To be ethical, sponsored content labels must be obvious. No trickery, font changes or off-kilter paragraph alignments.

3. Research More

Jarvis believes that publications, advertisers and researchers should study how the audience sees labeling as they read.

Jarvis says that he recently spoke with a researcher who told him that publications should avoid putting the label in the top quarter of the page—readers have been conditioned to know that this part of the page has no new content, so a “sponsored content” label is likely to get lost. But he believes that more research could help all sides of the native advertising debate.

4. Make the Brand Part of the Byline

Schauster makes the case for brand names appearing in the byline, making it more obvious when a piece is sponsored content. This would also give the brand ownership of the content.

“Brands are all about building reputations with their consumers,” she says. “One way [to do that] is through editorial content that we publish. We’re sponsoring that content to be written, published and brought to an audience. Let’s make that known that we’re aligning with that content.”

5. Never Hard-Sell

Schauster says that brands writing native advertising pieces should leave out the sales pitch.

“It can’t have a slant. That’s not what it is,” she says. “[Native advertising is] aligning your brand with content and the stories that you think are of interest and value to the reader.”

Schauster says that The New York Times’ piece on female prison inmates is a great example of sponsored content that didn’t try to hard-sell readers. The piece was sponsored by Netflix to advertise its show “Orange is the New Black,” placing logos of the show throughout the piece.

“Obviously Netflix was promoting a show, but there was no hard promotion,” she says. “That’s the advertising nature—the financial support. But it’s not a hard-sell. It’s information. It’s content that’s of value to your reader.”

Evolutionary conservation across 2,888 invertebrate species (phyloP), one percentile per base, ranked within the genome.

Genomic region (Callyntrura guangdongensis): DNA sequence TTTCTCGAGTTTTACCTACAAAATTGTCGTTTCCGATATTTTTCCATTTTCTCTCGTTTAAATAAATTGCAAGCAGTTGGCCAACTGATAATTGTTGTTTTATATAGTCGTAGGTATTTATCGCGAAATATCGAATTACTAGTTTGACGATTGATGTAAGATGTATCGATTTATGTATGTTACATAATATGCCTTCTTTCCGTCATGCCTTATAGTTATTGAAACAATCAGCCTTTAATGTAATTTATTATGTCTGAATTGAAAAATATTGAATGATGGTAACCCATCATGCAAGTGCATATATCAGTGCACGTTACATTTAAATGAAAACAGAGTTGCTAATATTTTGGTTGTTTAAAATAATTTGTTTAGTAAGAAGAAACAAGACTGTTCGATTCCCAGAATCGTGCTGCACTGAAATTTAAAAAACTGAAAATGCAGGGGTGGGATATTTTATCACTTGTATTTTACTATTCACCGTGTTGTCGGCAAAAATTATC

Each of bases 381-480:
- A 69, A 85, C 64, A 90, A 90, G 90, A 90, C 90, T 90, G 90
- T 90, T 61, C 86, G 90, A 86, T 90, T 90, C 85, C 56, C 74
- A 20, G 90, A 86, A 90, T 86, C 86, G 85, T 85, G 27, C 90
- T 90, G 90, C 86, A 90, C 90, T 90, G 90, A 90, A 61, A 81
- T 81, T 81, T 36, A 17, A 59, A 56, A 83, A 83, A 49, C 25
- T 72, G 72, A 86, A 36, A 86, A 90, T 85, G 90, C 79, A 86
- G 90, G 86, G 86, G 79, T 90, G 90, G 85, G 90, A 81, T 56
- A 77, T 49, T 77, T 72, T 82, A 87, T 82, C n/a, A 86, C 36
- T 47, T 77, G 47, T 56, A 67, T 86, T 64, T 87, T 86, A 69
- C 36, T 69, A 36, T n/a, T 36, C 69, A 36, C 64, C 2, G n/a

6. Stay Out of the News

The Netflix-sponsored piece was written by Melanie Deziel, who was the Times’ editor of digital branded content. Jarvis says that if news organizations run sponsored content, they should leave the writing to those outside of editorial, as the Times did. Journalists can’t serve both the brand and the public, he says.

From the advertiser’s side, Schauster says that sponsored content works much the same as public relations—call the media’s attention to an issue, then stay out of the process. Many newspapers and magazines now have their own advertising arms to create sponsored content—Buzzfeed, The New York Times and The Atlantic are some of the most prominent examples.

Leaving the writing to publications is more than just ethical; it’s a benefit to advertisers, too. While advertising agencies know about audiences, analytics, developing creative and media placement, Schauster says that they don’t know about writing engaging news content. Maybe one day ad agencies will hire journalists to write sponsored content, she says, but until then: “You leave it to the publishers to do that.”

Hal Conick is a freelance writer for the AMA’s magazines and e-newsletters. He can be reached at halconick@gmail.com or on Twitter at @HalConick.